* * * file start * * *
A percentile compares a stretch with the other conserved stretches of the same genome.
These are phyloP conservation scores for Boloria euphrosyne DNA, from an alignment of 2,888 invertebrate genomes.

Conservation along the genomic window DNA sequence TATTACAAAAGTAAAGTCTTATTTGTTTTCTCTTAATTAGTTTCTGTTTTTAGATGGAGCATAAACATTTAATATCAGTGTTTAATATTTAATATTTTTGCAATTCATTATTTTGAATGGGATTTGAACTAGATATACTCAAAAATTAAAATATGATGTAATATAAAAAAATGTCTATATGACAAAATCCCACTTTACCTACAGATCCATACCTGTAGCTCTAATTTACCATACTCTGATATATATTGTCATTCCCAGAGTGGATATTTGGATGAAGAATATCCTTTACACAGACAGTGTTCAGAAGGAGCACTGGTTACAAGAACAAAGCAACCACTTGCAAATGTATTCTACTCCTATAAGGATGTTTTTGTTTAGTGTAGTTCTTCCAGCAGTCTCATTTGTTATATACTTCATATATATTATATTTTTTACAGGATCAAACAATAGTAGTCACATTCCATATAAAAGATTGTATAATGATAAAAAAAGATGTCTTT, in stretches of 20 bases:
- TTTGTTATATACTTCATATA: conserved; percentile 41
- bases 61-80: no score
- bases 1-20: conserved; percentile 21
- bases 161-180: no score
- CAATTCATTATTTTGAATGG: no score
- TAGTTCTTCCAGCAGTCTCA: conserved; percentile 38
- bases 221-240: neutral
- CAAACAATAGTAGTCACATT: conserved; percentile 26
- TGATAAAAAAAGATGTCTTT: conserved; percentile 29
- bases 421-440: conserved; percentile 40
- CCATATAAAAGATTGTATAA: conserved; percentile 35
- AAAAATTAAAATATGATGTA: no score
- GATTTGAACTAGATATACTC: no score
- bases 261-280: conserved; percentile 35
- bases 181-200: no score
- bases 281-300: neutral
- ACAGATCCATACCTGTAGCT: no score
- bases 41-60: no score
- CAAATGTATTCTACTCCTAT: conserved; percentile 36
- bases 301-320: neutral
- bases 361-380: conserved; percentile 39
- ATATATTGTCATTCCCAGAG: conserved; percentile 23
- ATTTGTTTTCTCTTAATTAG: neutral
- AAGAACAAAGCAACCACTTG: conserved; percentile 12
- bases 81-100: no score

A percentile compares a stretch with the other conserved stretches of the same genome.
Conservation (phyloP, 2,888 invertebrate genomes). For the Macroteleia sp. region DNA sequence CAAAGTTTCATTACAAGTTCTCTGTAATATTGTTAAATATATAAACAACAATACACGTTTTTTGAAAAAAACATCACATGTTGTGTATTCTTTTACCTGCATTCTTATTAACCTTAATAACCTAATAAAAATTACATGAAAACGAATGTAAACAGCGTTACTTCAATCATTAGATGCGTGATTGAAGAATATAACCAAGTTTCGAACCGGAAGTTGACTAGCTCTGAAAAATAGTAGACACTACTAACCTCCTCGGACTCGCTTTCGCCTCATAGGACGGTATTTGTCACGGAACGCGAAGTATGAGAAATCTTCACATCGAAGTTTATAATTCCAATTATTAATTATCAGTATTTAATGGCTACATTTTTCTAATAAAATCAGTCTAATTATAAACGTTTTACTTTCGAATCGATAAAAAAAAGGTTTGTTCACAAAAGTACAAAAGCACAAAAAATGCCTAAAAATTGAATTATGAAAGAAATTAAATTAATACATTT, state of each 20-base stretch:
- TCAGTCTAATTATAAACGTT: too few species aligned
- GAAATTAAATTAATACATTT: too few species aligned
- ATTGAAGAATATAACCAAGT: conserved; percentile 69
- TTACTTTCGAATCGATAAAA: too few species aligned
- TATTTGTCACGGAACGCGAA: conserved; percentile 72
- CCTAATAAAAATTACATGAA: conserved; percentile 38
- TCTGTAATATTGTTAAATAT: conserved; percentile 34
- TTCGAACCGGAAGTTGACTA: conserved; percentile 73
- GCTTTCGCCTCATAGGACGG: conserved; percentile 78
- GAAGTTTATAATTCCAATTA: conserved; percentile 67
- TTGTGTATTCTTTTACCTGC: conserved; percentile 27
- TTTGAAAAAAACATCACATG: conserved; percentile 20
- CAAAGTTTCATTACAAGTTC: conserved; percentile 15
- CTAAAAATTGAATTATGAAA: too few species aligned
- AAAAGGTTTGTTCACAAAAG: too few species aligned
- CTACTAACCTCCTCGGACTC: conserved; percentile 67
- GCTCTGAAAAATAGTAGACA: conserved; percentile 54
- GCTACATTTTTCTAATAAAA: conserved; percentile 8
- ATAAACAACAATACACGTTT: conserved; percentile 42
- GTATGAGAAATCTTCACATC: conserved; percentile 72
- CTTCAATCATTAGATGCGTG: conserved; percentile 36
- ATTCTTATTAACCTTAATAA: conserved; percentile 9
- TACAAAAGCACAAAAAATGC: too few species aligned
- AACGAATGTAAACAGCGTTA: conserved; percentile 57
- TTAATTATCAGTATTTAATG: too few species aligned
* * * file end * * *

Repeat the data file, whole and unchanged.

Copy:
A percentile compares a stretch with the other conserved stretches of the same genome.
These are phyloP conservation scores for Boloria euphrosyne DNA, from an alignment of 2,888 invertebrate genomes.

Conservation along the genomic window DNA sequence TATTACAAAAGTAAAGTCTTATTTGTTTTCTCTTAATTAGTTTCTGTTTTTAGATGGAGCATAAACATTTAATATCAGTGTTTAATATTTAATATTTTTGCAATTCATTATTTTGAATGGGATTTGAACTAGATATACTCAAAAATTAAAATATGATGTAATATAAAAAAATGTCTATATGACAAAATCCCACTTTACCTACAGATCCATACCTGTAGCTCTAATTTACCATACTCTGATATATATTGTCATTCCCAGAGTGGATATTTGGATGAAGAATATCCTTTACACAGACAGTGTTCAGAAGGAGCACTGGTTACAAGAACAAAGCAACCACTTGCAAATGTATTCTACTCCTATAAGGATGTTTTTGTTTAGTGTAGTTCTTCCAGCAGTCTCATTTGTTATATACTTCATATATATTATATTTTTTACAGGATCAAACAATAGTAGTCACATTCCATATAAAAGATTGTATAATGATAAAAAAAGATGTCTTT, in stretches of 20 bases:
- TTTGTTATATACTTCATATA: conserved; percentile 41
- bases 61-80: no score
- bases 1-20: conserved; percentile 21
- bases 161-180: no score
- CAATTCATTATTTTGAATGG: no score
- TAGTTCTTCCAGCAGTCTCA: conserved; percentile 38
- bases 221-240: neutral
- CAAACAATAGTAGTCACATT: conserved; percentile 26
- TGATAAAAAAAGATGTCTTT: conserved; percentile 29
- bases 421-440: conserved; percentile 40
- CCATATAAAAGATTGTATAA: conserved; percentile 35
- AAAAATTAAAATATGATGTA: no score
- GATTTGAACTAGATATACTC: no score
- bases 261-280: conserved; percentile 35
- bases 181-200: no score
- bases 281-300: neutral
- ACAGATCCATACCTGTAGCT: no score
- bases 41-60: no score
- CAAATGTATTCTACTCCTAT: conserved; percentile 36
- bases 301-320: neutral
- bases 361-380: conserved; percentile 39
- ATATATTGTCATTCCCAGAG: conserved; percentile 23
- ATTTGTTTTCTCTTAATTAG: neutral
- AAGAACAAAGCAACCACTTG: conserved; percentile 12
- bases 81-100: no score

A percentile compares a stretch with the other conserved stretches of the same genome.
Conservation (phyloP, 2,888 invertebrate genomes). For the Macroteleia sp. region DNA sequence CAAAGTTTCATTACAAGTTCTCTGTAATATTGTTAAATATATAAACAACAATACACGTTTTTTGAAAAAAACATCACATGTTGTGTATTCTTTTACCTGCATTCTTATTAACCTTAATAACCTAATAAAAATTACATGAAAACGAATGTAAACAGCGTTACTTCAATCATTAGATGCGTGATTGAAGAATATAACCAAGTTTCGAACCGGAAGTTGACTAGCTCTGAAAAATAGTAGACACTACTAACCTCCTCGGACTCGCTTTCGCCTCATAGGACGGTATTTGTCACGGAACGCGAAGTATGAGAAATCTTCACATCGAAGTTTATAATTCCAATTATTAATTATCAGTATTTAATGGCTACATTTTTCTAATAAAATCAGTCTAATTATAAACGTTTTACTTTCGAATCGATAAAAAAAAGGTTTGTTCACAAAAGTACAAAAGCACAAAAAATGCCTAAAAATTGAATTATGAAAGAAATTAAATTAATACATTT, state of each 20-base stretch:
- TCAGTCTAATTATAAACGTT: too few species aligned
- GAAATTAAATTAATACATTT: too few species aligned
- ATTGAAGAATATAACCAAGT: conserved; percentile 69
- TTACTTTCGAATCGATAAAA: too few species aligned
- TATTTGTCACGGAACGCGAA: conserved; percentile 72
- CCTAATAAAAATTACATGAA: conserved; percentile 38
- TCTGTAATATTGTTAAATAT: conserved; percentile 34
- TTCGAACCGGAAGTTGACTA: conserved; percentile 73
- GCTTTCGCCTCATAGGACGG: conserved; percentile 78
- GAAGTTTATAATTCCAATTA: conserved; percentile 67
- TTGTGTATTCTTTTACCTGC: conserved; percentile 27
- TTTGAAAAAAACATCACATG: conserved; percentile 20
- CAAAGTTTCATTACAAGTTC: conserved; percentile 15
- CTAAAAATTGAATTATGAAA: too few species aligned
- AAAAGGTTTGTTCACAAAAG: too few species aligned
- CTACTAACCTCCTCGGACTC: conserved; percentile 67
- GCTCTGAAAAATAGTAGACA: conserved; percentile 54
- GCTACATTTTTCTAATAAAA: conserved; percentile 8
- ATAAACAACAATACACGTTT: conserved; percentile 42
- GTATGAGAAATCTTCACATC: conserved; percentile 72
- CTTCAATCATTAGATGCGTG: conserved; percentile 36
- ATTCTTATTAACCTTAATAA: conserved; percentile 9
- TACAAAAGCACAAAAAATGC: too few species aligned
- AACGAATGTAAACAGCGTTA: conserved; percentile 57
- TTAATTATCAGTATTTAATG: too few species aligned